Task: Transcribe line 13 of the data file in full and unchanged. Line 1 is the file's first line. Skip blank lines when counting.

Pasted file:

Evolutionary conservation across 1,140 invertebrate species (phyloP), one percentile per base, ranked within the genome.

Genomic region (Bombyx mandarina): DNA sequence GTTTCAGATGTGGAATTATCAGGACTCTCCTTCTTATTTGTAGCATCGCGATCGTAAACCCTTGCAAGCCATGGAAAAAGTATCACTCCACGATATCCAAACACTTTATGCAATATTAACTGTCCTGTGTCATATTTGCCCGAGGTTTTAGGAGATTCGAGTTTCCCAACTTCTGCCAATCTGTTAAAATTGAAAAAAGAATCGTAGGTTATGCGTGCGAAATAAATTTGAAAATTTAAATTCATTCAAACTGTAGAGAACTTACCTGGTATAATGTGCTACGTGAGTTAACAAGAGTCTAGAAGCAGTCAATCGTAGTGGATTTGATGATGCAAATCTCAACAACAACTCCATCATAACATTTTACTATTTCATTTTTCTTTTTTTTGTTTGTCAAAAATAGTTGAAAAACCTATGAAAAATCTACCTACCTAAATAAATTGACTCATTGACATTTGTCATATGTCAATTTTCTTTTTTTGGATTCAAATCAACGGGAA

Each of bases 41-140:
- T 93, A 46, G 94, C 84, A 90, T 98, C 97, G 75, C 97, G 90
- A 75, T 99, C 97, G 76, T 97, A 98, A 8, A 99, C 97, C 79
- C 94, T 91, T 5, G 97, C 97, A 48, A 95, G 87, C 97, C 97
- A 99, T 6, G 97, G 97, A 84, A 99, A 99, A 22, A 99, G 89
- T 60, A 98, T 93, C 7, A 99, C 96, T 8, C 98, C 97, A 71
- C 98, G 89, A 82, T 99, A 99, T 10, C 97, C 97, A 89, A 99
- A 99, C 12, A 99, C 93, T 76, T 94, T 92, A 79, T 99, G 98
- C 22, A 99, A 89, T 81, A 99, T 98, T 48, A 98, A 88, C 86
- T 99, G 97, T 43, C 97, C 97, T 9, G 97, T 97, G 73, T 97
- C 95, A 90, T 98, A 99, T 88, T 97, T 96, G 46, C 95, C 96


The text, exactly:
- C 95, A 90, T 98, A 99, T 88, T 97, T 96, G 46, C 95, C 96